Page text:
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Why Zebras Don't Get Ulcers
Why Zebras Don't Get Ulcers is a book of fiction and non-fiction by Robert M. Sapolsky about stress and stress management, which cites J. M. Barrie as an example of psychogenic dwarfism. While the book might be well-grounded in Sapolsky's specialty of neuroendicrinology, it is a poor source of information about Barrie, making its conclusions about him suspect at best. It does not present Sapolsky as a credible source.
Even worse than Sapolsky's book is his popular lecture on the subject, which is available online. Unfortunately, noted blogger Cory Doctorow has recommended Sapolsky's lecture, and he repeats Sapolsky's most absurd claim – that Barrie never went through puberty – in two blog entries.
In an article based on this lecture Sapolsky writes (errors in bold): "In the 1850's there was an eight year old boy growing up in Victorian England. One day he sees his beloved twelve year old brother killed in front of him in a horrible accident. This accident destroyed the family. There were no other siblings, and the older boy was the mother's favorite child." In the audio version Sapolsky instead says "1870's". Getting into the diagnostic particulars: "He lived to be 60 years old and 4'10". It was confirmed in his autopsy that he never reached puberty."
While some of these specific details aren't relevant to his point, his sloppy disregard for the facts undermines his credibility. For the record: Barrie was born in 1860, and the incident of David's death was in the 1860s. The Barries lived in Scotland, which is a country north of England. His brother David died the day before his fourteenth birthday, when Barrie was six years old. The boys had six other siblings (not counting the two who had died previously). It is true, however, that Queen Victoria was on the throne at the time, and that David Barrie was his mother's favorite child, so like most myths, Sapolsky's story has a grain of truth in it. Barrie died at the age of 77. His passport listed his height as 5'3½" which is short, but nearly half a foot above the figure Sapolsky made up; it isn't particularly abnormal. Every existing photo of him as an adult shows a man with a thick mustache, and you need to go through puberty to pull that off.
Sapolsky goes on: "He was repeatedly in trouble for sadomasochistic relationships with young boys. He spent half of his fortune keeping these stories out of the newspapers." There is no basis whatsoever for these conspiracy-theory-level declarations. The audio version of the lecture says that Barrie got in legal trouble for molesting boys, which is provably false. Although Barrie's relationship with the Davies boys was sometimes viewed with social disapproval (usually with the comment that he should amuse himself with children of his own), he was never accused of sexual misconduct, by anyone. (In her petition for divorce, his wife Mary complained that they didn't have sex, but that's a different kind of accusation.) In the endnotes for Zebras Sapolsky says that Barrie's "private writing includes passages of sadomasochism and pedophilia," without any explanation for this remarkable claim. It's possible to interpret some of Barrie's writing as an expression of pedophilic feelings – he was clearly very fond of boys in some way – but sadomasochism is nowhere to be found, and it's completely at odds with everything else that is known about him.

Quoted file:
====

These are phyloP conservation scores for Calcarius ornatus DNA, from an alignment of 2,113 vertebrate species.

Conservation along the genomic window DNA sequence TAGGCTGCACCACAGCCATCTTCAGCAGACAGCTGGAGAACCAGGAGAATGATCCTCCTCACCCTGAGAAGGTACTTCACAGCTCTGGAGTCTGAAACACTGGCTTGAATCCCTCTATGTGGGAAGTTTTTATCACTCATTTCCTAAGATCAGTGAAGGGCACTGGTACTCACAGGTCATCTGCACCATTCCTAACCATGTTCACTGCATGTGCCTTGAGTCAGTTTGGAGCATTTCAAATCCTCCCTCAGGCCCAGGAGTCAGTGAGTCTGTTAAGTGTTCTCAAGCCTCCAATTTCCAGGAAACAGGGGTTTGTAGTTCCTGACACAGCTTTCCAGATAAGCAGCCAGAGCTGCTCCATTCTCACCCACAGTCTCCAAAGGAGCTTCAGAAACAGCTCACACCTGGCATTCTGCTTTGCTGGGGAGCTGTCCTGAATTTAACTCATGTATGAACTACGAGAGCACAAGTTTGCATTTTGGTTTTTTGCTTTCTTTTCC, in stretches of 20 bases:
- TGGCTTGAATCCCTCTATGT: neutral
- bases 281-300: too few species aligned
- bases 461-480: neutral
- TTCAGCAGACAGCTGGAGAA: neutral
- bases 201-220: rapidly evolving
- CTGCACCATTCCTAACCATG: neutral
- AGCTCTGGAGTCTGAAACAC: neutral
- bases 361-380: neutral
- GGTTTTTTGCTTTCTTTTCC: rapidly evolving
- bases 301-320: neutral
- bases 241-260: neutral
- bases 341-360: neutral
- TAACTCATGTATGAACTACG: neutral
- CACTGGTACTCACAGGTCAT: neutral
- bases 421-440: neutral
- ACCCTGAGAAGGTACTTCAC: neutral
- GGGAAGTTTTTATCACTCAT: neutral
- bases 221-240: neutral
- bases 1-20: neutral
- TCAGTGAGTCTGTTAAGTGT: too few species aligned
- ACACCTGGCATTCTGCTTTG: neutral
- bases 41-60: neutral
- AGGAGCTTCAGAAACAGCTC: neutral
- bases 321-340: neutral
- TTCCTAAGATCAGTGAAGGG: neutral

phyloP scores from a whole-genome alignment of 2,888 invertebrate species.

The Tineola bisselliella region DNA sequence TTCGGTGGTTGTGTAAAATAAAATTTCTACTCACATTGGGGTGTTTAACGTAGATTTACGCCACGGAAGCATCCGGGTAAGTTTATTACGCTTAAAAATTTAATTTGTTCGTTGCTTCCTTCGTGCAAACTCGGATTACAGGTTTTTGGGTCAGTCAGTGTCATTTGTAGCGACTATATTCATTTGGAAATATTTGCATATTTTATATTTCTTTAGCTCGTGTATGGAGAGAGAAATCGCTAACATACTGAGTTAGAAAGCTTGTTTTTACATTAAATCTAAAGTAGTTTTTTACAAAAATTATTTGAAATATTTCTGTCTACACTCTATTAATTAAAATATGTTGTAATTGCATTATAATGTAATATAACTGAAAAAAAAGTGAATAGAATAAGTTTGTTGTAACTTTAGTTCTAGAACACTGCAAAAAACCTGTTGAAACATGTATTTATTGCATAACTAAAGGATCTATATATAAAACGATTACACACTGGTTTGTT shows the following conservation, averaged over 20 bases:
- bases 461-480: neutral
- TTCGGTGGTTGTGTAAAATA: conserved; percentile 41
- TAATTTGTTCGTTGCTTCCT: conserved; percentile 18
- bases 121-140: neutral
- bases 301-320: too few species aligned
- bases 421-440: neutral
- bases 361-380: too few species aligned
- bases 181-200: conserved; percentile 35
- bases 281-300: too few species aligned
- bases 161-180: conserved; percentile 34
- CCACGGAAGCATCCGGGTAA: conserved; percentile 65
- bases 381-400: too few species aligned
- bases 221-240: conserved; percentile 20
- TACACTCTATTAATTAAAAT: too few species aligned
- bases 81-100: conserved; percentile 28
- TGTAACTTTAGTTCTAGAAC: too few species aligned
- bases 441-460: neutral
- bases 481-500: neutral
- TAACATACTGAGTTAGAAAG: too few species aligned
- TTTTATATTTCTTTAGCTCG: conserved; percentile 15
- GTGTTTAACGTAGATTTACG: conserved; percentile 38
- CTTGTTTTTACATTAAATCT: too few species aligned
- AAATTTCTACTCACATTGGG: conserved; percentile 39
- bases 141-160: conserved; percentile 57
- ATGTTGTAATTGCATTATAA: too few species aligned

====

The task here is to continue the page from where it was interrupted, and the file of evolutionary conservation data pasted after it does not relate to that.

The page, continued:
Nico Llewelyn Davies wrote in 1975, "All I can say is that I, who lived with him off and on for more than 20 years: who lived alone with him in his flat for five of these years: never heard one word or saw one glimmer of anything approaching homosexuality or paedophiliacy [sic] – had he had either of these leanings in however slight a symptom I would have been aware. He was an innocent – which is why he could write Peter Pan!"
Speaking personally as the editor here, I have no particular problem with sadomasochism, and one of my friends is a (celibate) pedophile. I'm not getting upset in some puritanical defense of Barrie's character. If Barrie were a known pedo or into S&M, I'd find that interesting, and I'd spotlight the fact here for the sake of understanding him and his work. The dwarfism angle might be interesting, but... still, not supported by the facts, which is my final loyalty.
Sapolsky apparently wanted a famous example to spice up his lecture, but came up empty. So it seems that he found someone who kinda sorta came close, fudged the facts, tossed in a few pieces of complete fiction to confirm his diagnosis and sex up the story, and in doing so besmirched Barrie's reputation, misrepresented his medical record, utterly fabricated a legal record, and blew Sapolsky's own credibility to hell. Barrie might have suffered from psychogenic dwarfism to some extent; the stress following David's death might have stunted his growth for a while. It no doubt affected him psychologically. He may have been impotent. But he clearly continued growing, and although he was noticeably short, he was not medically speaking, a dwarf. Nor is there any evidence that he abused children. That's the fiction in Sapolsky's book.
- Wikipedia: Why Zebras Don't Get Ulcers
- Buy Why Zebras Don't Get Ulcers from an independent bookseller